The Met Office is the UK's National Weather Service. It includes the Met Office Hadley Centre (MetO) with 180 employees who specialise in climate research and prediction to inform decision-making. The Met Office employs a total of 510 Scientists. The Met Office is a Trading Fund within the UK Government’s Department for Business, Innovation and Skills. This status engenders a business approach in addition to our R&D activities resulting in successful products and service delivery.
The Met Office has developed and delivered climate services within the UK and internationally for many years.
Users are from a variety of sectors including water, energy, health, transport, agriculture and tourism. These services inform decision-making for adaptation and mitigation to climate variability and climate change. The development of the Met Office’s Climate Service is a key strategic aim to satisfy customer requirements. Over the last few years the MetO has been at the forefront of research into climate variability and predictability; development of operational ensemble-prediction systems, derived applications and products for seasonal to decadal timescale.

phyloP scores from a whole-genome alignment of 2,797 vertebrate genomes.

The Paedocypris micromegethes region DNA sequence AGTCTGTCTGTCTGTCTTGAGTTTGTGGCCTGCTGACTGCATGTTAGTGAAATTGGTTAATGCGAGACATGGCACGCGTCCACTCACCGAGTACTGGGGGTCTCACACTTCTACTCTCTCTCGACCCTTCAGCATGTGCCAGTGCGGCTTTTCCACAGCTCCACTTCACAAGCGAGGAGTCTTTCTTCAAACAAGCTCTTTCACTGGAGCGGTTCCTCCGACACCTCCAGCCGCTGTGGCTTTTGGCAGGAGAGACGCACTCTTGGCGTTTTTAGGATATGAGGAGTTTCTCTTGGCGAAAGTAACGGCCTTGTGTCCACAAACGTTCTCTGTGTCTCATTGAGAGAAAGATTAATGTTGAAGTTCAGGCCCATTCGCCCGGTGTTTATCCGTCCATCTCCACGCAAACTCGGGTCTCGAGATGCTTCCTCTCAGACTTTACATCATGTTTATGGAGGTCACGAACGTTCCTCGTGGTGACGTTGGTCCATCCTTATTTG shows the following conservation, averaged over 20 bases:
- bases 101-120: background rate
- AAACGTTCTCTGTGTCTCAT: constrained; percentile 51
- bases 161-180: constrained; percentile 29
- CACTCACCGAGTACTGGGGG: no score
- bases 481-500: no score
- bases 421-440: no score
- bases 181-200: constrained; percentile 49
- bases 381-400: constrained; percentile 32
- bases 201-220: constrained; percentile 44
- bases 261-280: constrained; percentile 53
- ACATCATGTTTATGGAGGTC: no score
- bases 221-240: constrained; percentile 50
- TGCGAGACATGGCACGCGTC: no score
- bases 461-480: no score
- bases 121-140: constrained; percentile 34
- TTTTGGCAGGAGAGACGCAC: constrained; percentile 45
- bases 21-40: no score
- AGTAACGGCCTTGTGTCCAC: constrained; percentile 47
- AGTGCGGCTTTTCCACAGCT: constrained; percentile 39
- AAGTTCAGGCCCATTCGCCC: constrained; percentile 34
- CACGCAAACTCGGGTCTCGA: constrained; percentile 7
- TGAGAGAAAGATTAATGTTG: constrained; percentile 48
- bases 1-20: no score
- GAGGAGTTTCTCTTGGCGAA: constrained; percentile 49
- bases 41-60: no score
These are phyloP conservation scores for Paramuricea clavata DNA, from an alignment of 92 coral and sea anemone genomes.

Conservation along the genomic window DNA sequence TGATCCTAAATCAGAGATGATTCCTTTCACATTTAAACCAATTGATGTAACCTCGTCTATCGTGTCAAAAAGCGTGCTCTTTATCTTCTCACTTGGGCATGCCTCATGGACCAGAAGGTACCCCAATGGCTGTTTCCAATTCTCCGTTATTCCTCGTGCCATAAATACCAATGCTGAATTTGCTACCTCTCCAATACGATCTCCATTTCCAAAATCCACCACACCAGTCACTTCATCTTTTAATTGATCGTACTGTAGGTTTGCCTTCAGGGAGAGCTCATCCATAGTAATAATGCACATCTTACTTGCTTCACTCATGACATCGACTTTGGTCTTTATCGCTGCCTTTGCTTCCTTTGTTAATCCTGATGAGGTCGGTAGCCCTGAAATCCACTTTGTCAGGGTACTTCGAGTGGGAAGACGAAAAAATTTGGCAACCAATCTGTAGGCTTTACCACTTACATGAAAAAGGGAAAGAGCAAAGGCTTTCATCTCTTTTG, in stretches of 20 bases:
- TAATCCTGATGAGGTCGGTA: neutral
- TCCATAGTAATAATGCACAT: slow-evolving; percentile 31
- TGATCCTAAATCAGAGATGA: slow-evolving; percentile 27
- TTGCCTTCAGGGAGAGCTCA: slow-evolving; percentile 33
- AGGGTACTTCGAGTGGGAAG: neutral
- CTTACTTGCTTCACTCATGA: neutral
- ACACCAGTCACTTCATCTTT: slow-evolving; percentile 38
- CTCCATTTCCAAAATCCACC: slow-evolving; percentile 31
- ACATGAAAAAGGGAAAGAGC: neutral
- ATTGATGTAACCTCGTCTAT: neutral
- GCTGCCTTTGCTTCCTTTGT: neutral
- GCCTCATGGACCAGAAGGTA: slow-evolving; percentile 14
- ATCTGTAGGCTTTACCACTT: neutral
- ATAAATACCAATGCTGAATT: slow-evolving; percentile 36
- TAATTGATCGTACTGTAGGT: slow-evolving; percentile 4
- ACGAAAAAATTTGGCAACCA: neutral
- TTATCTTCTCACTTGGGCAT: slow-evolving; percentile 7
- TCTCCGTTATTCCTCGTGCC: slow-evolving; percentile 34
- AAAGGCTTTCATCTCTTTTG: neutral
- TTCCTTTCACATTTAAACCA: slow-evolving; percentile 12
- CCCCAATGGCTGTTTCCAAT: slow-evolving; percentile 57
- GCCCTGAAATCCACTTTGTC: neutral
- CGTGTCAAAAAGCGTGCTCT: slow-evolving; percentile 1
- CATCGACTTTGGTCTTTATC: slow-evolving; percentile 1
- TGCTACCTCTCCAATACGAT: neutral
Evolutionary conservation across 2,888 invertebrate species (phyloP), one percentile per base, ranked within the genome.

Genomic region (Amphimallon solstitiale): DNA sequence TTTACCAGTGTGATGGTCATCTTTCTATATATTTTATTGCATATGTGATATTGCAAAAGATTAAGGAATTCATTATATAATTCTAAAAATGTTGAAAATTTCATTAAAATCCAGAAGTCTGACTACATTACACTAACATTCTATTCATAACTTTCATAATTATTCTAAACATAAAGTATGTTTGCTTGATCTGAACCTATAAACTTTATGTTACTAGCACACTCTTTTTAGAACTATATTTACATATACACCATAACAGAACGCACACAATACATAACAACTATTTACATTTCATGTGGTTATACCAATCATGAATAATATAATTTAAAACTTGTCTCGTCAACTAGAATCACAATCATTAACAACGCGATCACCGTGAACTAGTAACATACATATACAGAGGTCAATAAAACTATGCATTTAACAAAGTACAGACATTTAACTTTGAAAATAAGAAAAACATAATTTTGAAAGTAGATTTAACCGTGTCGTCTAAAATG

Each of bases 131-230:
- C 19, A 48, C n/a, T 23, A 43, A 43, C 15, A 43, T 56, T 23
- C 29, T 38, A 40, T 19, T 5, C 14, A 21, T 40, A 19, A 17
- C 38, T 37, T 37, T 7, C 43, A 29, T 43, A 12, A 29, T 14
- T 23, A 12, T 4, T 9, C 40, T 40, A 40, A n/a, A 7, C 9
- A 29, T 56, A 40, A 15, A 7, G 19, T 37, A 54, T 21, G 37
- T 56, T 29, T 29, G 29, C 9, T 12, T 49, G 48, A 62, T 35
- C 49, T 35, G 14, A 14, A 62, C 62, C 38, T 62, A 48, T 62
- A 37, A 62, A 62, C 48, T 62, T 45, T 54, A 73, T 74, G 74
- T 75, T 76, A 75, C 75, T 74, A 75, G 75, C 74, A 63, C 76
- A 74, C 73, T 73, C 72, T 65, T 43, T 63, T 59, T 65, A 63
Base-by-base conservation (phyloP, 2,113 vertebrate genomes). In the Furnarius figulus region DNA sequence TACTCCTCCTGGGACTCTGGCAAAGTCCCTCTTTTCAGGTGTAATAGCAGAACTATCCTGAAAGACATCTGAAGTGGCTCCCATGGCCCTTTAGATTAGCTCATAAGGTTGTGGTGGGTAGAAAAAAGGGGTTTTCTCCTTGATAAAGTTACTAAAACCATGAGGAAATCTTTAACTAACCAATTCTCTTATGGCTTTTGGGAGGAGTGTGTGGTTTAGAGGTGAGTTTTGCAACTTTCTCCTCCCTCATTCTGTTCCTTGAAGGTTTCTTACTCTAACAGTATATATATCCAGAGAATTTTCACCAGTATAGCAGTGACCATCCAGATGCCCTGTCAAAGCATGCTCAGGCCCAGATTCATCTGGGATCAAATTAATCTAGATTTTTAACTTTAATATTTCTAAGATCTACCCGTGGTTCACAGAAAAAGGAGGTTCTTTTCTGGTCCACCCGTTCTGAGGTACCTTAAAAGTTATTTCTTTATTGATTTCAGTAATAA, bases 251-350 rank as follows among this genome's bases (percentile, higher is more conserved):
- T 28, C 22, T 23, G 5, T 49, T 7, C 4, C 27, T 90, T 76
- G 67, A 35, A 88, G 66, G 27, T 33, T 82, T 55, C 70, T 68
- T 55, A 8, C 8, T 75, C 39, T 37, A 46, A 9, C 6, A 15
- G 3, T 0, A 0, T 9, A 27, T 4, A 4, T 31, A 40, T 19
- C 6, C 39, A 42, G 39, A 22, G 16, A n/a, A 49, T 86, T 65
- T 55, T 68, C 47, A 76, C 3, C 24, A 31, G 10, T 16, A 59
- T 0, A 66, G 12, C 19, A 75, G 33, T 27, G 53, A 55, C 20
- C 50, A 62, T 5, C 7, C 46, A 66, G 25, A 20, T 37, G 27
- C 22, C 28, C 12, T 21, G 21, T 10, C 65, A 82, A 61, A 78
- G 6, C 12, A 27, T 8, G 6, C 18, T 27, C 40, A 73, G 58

The Met Office is highly active in numerous international climate service-related activities, including
- WMO’s GPCs for long-range forecasts. Outputs from these will be part of climate services in Europe;
- WMO’s key strategic activity to develop the Global Framework for Climate Services (GFCS): Involvement in writing the Implementation Plan being written for approval by WMO Extraordinary Congress;
- Climate Services Partnership (CSP): Co-organised the First International Conference on Climate Services in October 2011. This led to the creation of the CSP, where the Met Office has a seat on the Core Group.
- FP6 ENSEMBLES project: Co-ordinated by the Met Office. The footing for climate services in Europe.
- Other EU FP projects, e.g.: EUCLIPSE - Climate cloud processes; ERA-CLIM - Global climate re-analyses; ICE 2 SEA - Sea and sea-ice processes for climate; and COMBINE - Improvements in climate modelling.